For Everyone by Jason Reynolds
Teen/YA/New Adult ∴ Poetry ∴ Self-Help > Mental health
Published April 10th 2018 by Atheneum/Caitlyn Dlouhy Books
Hardback ∴ 122 pages
Originally performed at the Kennedy Center for the unveiling of the Martin Luther King Jr. Memorial, and later as a tribute to Walter Dean Myers, this stirring and inspirational poem is New York Times bestselling author and National Book Award finalist Jason Reynolds’s rallying cry to the dreamers of the world.
For Every One is just that: for every one. For every one person. For every one dream. But especially for every one kid. The kids who dream of being better than they are. Kids who dream of doing more than they almost dare to dream. Kids who are like Jason Reynolds, a self-professed dreamer. Jason does not claim to know how to make dreams come true; he has, in fact, been fighting on the front line of his own battle to make his own dreams a reality. He expected to make it when he was sixteen. Then eighteen. Then twenty-five. Now, some of those expectations have been realized. But others, the most important ones, lay ahead, and a lot of them involve kids, how to inspire them. All the kids who are scared to dream, or don’t know how to dream, or don’t dare to dream because they’ve NEVER seen a dream come true. Jason wants kids to know that dreams take time. They involve countless struggles. But no matter how many times a dreamer gets beat down, the drive and the passion and the hope never fully extinguish—because just having the dream is the start you need, or you won’t get anywhere anyway, and that is when you have to take a leap of faith.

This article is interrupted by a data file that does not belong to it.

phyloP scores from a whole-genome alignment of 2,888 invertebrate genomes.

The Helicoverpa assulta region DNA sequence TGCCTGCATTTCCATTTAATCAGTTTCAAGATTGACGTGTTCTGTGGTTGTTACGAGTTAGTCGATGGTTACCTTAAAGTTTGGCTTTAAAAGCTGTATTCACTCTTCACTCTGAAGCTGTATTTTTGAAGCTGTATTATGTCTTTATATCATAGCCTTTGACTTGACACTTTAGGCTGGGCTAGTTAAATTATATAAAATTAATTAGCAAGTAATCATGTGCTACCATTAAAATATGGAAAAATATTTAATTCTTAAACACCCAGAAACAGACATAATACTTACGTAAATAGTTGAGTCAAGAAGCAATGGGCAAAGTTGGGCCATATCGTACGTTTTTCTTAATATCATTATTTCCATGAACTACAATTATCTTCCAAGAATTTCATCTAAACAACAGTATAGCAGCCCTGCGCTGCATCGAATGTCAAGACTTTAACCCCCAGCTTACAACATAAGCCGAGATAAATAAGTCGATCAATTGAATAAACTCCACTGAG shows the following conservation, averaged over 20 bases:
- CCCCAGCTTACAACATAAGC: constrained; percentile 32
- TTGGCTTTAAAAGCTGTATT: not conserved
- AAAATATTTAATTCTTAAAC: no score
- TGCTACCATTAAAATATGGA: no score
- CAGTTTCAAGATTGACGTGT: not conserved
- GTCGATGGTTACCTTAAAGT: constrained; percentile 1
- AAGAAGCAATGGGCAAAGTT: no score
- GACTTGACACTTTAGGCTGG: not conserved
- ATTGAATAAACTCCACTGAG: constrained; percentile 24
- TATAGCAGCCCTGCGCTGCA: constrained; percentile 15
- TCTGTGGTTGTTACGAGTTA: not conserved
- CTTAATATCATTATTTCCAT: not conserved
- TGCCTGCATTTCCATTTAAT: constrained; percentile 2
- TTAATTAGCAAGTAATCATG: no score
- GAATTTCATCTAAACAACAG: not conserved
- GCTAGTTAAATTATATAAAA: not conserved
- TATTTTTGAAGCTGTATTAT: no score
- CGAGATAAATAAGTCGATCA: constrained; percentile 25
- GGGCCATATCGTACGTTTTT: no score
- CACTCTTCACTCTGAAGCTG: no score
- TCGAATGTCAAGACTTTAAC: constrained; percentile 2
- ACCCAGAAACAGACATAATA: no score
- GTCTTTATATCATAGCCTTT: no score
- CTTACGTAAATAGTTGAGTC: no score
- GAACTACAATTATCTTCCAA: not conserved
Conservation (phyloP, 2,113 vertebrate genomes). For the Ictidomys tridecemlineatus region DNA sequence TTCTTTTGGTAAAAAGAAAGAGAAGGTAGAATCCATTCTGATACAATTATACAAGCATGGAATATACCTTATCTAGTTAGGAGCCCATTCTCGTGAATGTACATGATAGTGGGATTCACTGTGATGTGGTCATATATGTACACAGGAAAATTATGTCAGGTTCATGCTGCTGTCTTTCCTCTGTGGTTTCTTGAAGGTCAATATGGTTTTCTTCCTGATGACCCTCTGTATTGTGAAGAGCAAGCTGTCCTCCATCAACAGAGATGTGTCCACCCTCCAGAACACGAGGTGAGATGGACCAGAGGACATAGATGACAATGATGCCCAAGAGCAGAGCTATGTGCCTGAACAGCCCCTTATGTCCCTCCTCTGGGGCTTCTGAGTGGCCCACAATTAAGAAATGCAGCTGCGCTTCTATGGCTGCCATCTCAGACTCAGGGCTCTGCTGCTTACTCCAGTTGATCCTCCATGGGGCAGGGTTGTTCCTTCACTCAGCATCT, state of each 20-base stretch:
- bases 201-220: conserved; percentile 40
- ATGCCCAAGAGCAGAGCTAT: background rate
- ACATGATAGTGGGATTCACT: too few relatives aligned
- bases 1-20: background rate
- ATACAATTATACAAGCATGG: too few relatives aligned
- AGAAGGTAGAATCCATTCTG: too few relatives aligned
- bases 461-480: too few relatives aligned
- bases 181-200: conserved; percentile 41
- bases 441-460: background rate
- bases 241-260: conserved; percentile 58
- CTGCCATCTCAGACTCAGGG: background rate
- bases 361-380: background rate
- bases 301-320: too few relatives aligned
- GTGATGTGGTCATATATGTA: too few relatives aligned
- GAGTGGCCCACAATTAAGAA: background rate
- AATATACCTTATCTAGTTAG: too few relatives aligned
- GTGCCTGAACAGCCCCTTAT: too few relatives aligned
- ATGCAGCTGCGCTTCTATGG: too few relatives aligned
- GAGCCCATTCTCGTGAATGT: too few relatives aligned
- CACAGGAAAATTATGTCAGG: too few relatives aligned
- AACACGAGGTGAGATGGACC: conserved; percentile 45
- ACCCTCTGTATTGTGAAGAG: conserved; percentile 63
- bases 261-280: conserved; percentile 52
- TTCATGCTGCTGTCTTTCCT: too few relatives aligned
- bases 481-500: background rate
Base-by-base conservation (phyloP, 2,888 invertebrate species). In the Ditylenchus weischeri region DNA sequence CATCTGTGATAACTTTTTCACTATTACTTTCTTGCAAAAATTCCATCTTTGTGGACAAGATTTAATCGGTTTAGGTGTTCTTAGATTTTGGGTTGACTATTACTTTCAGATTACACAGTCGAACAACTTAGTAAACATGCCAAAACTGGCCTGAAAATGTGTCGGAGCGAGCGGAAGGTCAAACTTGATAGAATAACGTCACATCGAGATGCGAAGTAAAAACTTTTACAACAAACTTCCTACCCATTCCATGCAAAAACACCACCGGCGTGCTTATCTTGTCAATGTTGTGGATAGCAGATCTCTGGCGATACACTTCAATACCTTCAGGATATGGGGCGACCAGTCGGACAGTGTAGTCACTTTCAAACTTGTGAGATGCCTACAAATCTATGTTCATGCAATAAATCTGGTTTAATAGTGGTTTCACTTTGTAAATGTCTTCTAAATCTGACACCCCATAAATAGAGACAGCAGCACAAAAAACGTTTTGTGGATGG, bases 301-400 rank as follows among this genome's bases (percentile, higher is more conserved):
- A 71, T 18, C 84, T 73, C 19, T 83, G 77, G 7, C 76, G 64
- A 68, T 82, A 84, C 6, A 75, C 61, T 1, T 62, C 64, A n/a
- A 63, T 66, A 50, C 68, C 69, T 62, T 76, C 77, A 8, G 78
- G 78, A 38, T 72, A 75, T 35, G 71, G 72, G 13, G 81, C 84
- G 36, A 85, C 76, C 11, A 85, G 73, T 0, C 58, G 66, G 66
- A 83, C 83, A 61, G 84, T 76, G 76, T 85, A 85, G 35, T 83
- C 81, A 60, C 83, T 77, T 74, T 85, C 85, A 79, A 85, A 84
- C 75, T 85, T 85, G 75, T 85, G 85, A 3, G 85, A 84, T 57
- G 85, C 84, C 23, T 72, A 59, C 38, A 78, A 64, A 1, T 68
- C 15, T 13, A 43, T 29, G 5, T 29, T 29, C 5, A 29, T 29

A pitch perfect graduation, baby, or love my kid gift.
This was terribly heart-warming. I didn’t quite anticipate this being for all ages either. The last Reynolds book I read was Long Way Down and that was so so hard, but necessary. This one is more for personal growth and understanding that it’s okay that you haven’t “made it” yet. I also learned that Reynolds is my age and true to form, I feel so unaccomplished. But reading this helps.
It’s not a true self-help book. It’s just a letter from the author that it’s okay, we don’t have to rush, we’re allowed to take our time living and figuring out what we really want out of life.